Hi, from researching a bit I learned that handling unix signals has been tricky in Julia for a while. Our queuing systems send signals to programs to indicate they should come to an end; and I’d like to do stuff like storing all data in response to that. Did I miss something or is that still impossible in Julia code?
(I could probably achieve the same results by creating and deleting files, and checking their existence periodically - if anyone has code for that please let me know.)
Running a Julia script using julia file.jl does not throw InterruptException when you try to terminate it with CTRL-C (SIGINT). To run a certain code before terminating a Julia script, which may or may not be caused by CTRL-C, use atexit. Alternatively, you can use julia -e 'include(popfirst!(ARGS))' file.jl to execute a script while being able to catch InterruptException in the try block.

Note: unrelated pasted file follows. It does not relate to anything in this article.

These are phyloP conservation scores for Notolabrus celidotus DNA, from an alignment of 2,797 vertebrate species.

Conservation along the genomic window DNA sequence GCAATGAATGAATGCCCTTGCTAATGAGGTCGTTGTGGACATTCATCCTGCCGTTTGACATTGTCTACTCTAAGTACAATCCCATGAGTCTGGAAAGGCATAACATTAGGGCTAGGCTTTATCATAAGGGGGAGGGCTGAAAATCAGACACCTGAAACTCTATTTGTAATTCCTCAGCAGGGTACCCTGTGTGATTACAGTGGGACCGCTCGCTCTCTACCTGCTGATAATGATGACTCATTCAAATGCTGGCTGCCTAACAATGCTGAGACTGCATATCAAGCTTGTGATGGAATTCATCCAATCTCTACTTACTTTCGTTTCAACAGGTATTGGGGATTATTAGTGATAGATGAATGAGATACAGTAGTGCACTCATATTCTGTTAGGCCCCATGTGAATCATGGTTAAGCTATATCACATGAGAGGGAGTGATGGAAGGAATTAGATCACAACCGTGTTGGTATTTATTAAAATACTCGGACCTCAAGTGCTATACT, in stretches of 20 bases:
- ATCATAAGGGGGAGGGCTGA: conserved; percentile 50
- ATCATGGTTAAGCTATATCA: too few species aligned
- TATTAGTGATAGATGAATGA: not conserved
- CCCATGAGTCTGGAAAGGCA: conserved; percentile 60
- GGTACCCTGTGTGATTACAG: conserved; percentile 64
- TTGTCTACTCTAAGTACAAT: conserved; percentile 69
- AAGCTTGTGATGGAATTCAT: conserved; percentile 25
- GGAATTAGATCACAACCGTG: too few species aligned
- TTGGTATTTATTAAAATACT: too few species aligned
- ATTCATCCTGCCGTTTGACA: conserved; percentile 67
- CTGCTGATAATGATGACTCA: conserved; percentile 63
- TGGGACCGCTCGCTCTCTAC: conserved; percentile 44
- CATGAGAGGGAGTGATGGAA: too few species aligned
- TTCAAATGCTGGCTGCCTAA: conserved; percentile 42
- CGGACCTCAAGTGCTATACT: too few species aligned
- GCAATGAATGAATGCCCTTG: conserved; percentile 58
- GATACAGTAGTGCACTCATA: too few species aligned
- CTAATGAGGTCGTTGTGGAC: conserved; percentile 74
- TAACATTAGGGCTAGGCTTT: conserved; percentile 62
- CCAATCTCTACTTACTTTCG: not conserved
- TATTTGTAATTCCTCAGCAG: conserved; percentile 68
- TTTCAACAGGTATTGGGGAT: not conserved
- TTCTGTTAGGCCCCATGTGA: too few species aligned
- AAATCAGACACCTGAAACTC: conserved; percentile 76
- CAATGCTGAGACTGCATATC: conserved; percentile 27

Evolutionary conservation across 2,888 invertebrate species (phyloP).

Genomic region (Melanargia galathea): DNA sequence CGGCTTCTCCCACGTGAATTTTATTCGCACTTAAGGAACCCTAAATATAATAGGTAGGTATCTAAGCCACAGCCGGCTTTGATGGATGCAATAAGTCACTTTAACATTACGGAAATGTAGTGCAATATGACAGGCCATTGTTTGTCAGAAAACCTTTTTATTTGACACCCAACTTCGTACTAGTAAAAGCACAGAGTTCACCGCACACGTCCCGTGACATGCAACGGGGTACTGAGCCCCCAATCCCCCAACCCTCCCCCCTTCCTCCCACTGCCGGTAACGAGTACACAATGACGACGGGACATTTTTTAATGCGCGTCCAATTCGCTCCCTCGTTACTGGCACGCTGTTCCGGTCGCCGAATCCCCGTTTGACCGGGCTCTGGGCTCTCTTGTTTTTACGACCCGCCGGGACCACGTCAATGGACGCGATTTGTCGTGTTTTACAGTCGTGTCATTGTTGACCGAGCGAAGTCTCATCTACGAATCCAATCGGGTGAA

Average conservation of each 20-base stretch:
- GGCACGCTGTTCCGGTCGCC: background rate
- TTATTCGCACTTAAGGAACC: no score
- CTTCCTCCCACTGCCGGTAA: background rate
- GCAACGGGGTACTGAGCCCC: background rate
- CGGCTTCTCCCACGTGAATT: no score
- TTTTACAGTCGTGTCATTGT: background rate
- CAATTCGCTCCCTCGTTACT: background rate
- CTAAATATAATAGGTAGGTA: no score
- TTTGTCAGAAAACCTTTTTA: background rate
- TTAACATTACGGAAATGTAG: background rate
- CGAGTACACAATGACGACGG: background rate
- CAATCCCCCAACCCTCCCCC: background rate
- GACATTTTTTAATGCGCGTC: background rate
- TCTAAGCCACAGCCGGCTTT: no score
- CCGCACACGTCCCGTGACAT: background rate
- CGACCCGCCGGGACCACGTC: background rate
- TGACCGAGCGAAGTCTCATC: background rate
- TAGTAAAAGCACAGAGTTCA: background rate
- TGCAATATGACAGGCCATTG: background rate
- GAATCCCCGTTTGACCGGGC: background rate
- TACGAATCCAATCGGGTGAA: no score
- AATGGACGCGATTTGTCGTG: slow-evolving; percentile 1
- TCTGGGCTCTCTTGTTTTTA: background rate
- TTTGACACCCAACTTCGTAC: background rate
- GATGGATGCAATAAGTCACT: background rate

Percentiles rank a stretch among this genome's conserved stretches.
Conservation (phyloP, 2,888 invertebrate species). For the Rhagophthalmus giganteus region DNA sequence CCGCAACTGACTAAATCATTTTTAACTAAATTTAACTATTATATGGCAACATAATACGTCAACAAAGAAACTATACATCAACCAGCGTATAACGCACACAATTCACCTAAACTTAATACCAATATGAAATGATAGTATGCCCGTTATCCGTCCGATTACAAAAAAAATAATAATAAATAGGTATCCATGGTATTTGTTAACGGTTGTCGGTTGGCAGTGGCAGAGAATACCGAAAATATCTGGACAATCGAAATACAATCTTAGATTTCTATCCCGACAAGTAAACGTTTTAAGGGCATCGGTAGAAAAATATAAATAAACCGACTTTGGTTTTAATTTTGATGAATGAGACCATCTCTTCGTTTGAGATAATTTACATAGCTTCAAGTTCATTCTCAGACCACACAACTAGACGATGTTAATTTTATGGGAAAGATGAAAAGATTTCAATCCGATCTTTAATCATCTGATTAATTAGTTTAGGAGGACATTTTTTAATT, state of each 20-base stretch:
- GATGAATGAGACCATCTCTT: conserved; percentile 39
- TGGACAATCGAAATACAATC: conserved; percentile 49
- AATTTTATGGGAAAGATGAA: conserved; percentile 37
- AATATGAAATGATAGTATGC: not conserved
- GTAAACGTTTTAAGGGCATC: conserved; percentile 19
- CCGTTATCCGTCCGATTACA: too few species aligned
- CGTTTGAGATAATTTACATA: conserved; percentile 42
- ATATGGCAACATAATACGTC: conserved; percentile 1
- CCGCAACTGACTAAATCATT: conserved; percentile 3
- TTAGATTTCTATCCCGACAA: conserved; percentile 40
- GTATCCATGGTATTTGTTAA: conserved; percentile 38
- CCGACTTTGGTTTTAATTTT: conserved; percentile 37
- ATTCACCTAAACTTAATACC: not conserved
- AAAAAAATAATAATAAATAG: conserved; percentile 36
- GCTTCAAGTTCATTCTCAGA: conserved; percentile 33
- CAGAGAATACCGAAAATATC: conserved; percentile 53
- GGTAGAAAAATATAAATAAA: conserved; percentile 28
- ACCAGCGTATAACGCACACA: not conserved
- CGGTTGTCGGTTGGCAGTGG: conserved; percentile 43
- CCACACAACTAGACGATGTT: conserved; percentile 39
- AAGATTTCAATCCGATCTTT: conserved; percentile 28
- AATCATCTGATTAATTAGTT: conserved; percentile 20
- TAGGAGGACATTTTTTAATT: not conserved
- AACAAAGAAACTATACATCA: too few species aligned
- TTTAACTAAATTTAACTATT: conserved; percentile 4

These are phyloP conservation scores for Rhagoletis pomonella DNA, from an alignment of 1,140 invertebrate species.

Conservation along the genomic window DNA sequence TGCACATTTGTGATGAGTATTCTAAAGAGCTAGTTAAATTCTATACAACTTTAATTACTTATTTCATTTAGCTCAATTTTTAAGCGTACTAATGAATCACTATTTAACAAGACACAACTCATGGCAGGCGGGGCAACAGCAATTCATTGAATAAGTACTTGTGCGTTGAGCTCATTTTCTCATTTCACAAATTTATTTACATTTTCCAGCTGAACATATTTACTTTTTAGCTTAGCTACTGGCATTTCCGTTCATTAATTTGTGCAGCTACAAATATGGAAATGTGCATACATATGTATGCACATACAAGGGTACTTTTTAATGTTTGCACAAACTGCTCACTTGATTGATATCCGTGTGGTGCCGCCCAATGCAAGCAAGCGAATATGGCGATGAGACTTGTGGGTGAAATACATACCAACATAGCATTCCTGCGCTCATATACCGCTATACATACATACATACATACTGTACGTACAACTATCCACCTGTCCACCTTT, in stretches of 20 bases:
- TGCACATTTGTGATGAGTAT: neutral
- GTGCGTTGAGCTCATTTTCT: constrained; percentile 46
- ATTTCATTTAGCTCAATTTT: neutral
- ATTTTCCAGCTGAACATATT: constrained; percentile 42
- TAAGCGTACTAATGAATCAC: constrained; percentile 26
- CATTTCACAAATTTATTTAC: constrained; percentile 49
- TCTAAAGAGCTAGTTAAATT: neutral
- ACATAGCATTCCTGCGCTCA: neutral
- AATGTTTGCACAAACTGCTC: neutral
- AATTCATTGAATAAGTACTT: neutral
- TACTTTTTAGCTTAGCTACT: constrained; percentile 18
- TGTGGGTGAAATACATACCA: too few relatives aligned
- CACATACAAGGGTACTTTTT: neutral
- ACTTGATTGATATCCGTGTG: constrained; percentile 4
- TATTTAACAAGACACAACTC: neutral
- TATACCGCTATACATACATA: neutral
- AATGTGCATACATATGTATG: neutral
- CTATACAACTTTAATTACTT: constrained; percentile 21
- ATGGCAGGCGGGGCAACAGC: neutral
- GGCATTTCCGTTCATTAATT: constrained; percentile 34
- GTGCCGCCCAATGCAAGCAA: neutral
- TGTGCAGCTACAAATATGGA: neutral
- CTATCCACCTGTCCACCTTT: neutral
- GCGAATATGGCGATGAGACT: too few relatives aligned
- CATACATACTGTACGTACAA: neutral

I agree that could also be a solution; I’m sure it would be possible to write a bash-wrapper that converts catches SIGTERM and sends SIGINT instead. The atexit() hook seems to be a much more elegant solution though.
Reviving this thread because the links to the documentation seem dead now. We are looking for a good design for gracefully exiting an iterative procedure in FrankWolfe.jl
We would like not to make normal use cases pay the price for interruptions handling they don’t use, so try-catching the whole inner block is to be avoided. Would there be a recommended way to do it, not too hacky if possible.